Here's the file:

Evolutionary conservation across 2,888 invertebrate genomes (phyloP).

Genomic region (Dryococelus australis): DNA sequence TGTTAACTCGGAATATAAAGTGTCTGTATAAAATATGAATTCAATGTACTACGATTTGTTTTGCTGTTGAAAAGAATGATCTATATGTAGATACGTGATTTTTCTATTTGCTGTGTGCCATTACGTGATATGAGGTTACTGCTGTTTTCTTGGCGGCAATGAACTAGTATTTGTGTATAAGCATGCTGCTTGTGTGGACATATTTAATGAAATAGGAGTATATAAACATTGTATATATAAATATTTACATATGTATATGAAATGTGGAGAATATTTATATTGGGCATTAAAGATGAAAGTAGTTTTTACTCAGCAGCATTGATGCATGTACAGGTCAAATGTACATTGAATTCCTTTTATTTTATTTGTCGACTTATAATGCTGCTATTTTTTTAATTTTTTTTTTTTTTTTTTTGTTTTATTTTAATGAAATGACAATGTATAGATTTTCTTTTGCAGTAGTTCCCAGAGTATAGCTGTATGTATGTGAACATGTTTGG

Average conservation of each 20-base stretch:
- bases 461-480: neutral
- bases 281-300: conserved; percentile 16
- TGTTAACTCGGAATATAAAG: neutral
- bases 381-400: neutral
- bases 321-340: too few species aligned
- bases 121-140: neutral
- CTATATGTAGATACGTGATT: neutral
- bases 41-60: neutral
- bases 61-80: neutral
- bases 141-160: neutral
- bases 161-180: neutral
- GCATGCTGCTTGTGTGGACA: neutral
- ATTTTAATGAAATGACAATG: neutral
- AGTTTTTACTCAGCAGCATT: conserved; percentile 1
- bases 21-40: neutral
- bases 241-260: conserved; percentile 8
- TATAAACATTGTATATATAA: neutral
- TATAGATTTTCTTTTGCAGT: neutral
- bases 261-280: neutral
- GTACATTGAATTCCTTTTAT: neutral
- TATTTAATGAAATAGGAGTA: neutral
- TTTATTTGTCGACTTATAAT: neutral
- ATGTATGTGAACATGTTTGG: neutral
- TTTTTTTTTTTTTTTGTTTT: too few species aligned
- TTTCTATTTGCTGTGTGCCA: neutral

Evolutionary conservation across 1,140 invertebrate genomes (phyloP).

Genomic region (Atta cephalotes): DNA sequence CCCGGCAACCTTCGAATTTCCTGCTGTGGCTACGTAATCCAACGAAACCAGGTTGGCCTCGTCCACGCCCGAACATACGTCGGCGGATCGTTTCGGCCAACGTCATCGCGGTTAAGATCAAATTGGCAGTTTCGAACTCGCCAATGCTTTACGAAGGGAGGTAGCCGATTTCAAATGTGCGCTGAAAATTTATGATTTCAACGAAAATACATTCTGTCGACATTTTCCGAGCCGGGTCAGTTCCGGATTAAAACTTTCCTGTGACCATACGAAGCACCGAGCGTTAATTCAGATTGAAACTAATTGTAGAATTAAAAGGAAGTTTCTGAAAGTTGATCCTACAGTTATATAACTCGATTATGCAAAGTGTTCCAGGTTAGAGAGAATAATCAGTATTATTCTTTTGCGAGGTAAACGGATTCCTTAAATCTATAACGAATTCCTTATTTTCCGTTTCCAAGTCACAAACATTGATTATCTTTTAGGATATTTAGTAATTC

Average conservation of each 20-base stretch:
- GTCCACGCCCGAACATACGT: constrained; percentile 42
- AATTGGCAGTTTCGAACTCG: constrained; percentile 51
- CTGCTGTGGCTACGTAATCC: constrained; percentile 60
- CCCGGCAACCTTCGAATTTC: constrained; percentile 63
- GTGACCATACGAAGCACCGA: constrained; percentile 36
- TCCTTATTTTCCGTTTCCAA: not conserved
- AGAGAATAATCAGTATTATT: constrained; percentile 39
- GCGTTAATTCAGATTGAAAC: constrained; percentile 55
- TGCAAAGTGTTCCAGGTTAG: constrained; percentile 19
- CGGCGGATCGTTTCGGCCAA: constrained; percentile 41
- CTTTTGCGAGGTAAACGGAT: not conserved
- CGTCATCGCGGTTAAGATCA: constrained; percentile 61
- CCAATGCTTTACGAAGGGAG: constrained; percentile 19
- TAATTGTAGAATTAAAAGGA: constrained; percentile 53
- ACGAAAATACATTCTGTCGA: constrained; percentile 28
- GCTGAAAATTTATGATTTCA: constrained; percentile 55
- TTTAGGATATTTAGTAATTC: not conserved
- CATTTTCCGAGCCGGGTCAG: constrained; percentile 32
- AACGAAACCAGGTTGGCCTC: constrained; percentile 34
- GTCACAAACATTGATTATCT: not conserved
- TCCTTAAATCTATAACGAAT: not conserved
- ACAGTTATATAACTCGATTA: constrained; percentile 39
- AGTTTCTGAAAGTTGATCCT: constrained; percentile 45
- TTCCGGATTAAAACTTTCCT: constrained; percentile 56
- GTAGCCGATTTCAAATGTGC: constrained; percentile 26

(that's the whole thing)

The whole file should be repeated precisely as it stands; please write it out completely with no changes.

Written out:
Evolutionary conservation across 2,888 invertebrate genomes (phyloP).

Genomic region (Dryococelus australis): DNA sequence TGTTAACTCGGAATATAAAGTGTCTGTATAAAATATGAATTCAATGTACTACGATTTGTTTTGCTGTTGAAAAGAATGATCTATATGTAGATACGTGATTTTTCTATTTGCTGTGTGCCATTACGTGATATGAGGTTACTGCTGTTTTCTTGGCGGCAATGAACTAGTATTTGTGTATAAGCATGCTGCTTGTGTGGACATATTTAATGAAATAGGAGTATATAAACATTGTATATATAAATATTTACATATGTATATGAAATGTGGAGAATATTTATATTGGGCATTAAAGATGAAAGTAGTTTTTACTCAGCAGCATTGATGCATGTACAGGTCAAATGTACATTGAATTCCTTTTATTTTATTTGTCGACTTATAATGCTGCTATTTTTTTAATTTTTTTTTTTTTTTTTTTGTTTTATTTTAATGAAATGACAATGTATAGATTTTCTTTTGCAGTAGTTCCCAGAGTATAGCTGTATGTATGTGAACATGTTTGG

Average conservation of each 20-base stretch:
- bases 461-480: neutral
- bases 281-300: conserved; percentile 16
- TGTTAACTCGGAATATAAAG: neutral
- bases 381-400: neutral
- bases 321-340: too few species aligned
- bases 121-140: neutral
- CTATATGTAGATACGTGATT: neutral
- bases 41-60: neutral
- bases 61-80: neutral
- bases 141-160: neutral
- bases 161-180: neutral
- GCATGCTGCTTGTGTGGACA: neutral
- ATTTTAATGAAATGACAATG: neutral
- AGTTTTTACTCAGCAGCATT: conserved; percentile 1
- bases 21-40: neutral
- bases 241-260: conserved; percentile 8
- TATAAACATTGTATATATAA: neutral
- TATAGATTTTCTTTTGCAGT: neutral
- bases 261-280: neutral
- GTACATTGAATTCCTTTTAT: neutral
- TATTTAATGAAATAGGAGTA: neutral
- TTTATTTGTCGACTTATAAT: neutral
- ATGTATGTGAACATGTTTGG: neutral
- TTTTTTTTTTTTTTTGTTTT: too few species aligned
- TTTCTATTTGCTGTGTGCCA: neutral

Evolutionary conservation across 1,140 invertebrate genomes (phyloP).

Genomic region (Atta cephalotes): DNA sequence CCCGGCAACCTTCGAATTTCCTGCTGTGGCTACGTAATCCAACGAAACCAGGTTGGCCTCGTCCACGCCCGAACATACGTCGGCGGATCGTTTCGGCCAACGTCATCGCGGTTAAGATCAAATTGGCAGTTTCGAACTCGCCAATGCTTTACGAAGGGAGGTAGCCGATTTCAAATGTGCGCTGAAAATTTATGATTTCAACGAAAATACATTCTGTCGACATTTTCCGAGCCGGGTCAGTTCCGGATTAAAACTTTCCTGTGACCATACGAAGCACCGAGCGTTAATTCAGATTGAAACTAATTGTAGAATTAAAAGGAAGTTTCTGAAAGTTGATCCTACAGTTATATAACTCGATTATGCAAAGTGTTCCAGGTTAGAGAGAATAATCAGTATTATTCTTTTGCGAGGTAAACGGATTCCTTAAATCTATAACGAATTCCTTATTTTCCGTTTCCAAGTCACAAACATTGATTATCTTTTAGGATATTTAGTAATTC

Average conservation of each 20-base stretch:
- GTCCACGCCCGAACATACGT: constrained; percentile 42
- AATTGGCAGTTTCGAACTCG: constrained; percentile 51
- CTGCTGTGGCTACGTAATCC: constrained; percentile 60
- CCCGGCAACCTTCGAATTTC: constrained; percentile 63
- GTGACCATACGAAGCACCGA: constrained; percentile 36
- TCCTTATTTTCCGTTTCCAA: not conserved
- AGAGAATAATCAGTATTATT: constrained; percentile 39
- GCGTTAATTCAGATTGAAAC: constrained; percentile 55
- TGCAAAGTGTTCCAGGTTAG: constrained; percentile 19
- CGGCGGATCGTTTCGGCCAA: constrained; percentile 41
- CTTTTGCGAGGTAAACGGAT: not conserved
- CGTCATCGCGGTTAAGATCA: constrained; percentile 61
- CCAATGCTTTACGAAGGGAG: constrained; percentile 19
- TAATTGTAGAATTAAAAGGA: constrained; percentile 53
- ACGAAAATACATTCTGTCGA: constrained; percentile 28
- GCTGAAAATTTATGATTTCA: constrained; percentile 55
- TTTAGGATATTTAGTAATTC: not conserved
- CATTTTCCGAGCCGGGTCAG: constrained; percentile 32
- AACGAAACCAGGTTGGCCTC: constrained; percentile 34
- GTCACAAACATTGATTATCT: not conserved
- TCCTTAAATCTATAACGAAT: not conserved
- ACAGTTATATAACTCGATTA: constrained; percentile 39
- AGTTTCTGAAAGTTGATCCT: constrained; percentile 45
- TTCCGGATTAAAACTTTCCT: constrained; percentile 56
- GTAGCCGATTTCAAATGTGC: constrained; percentile 26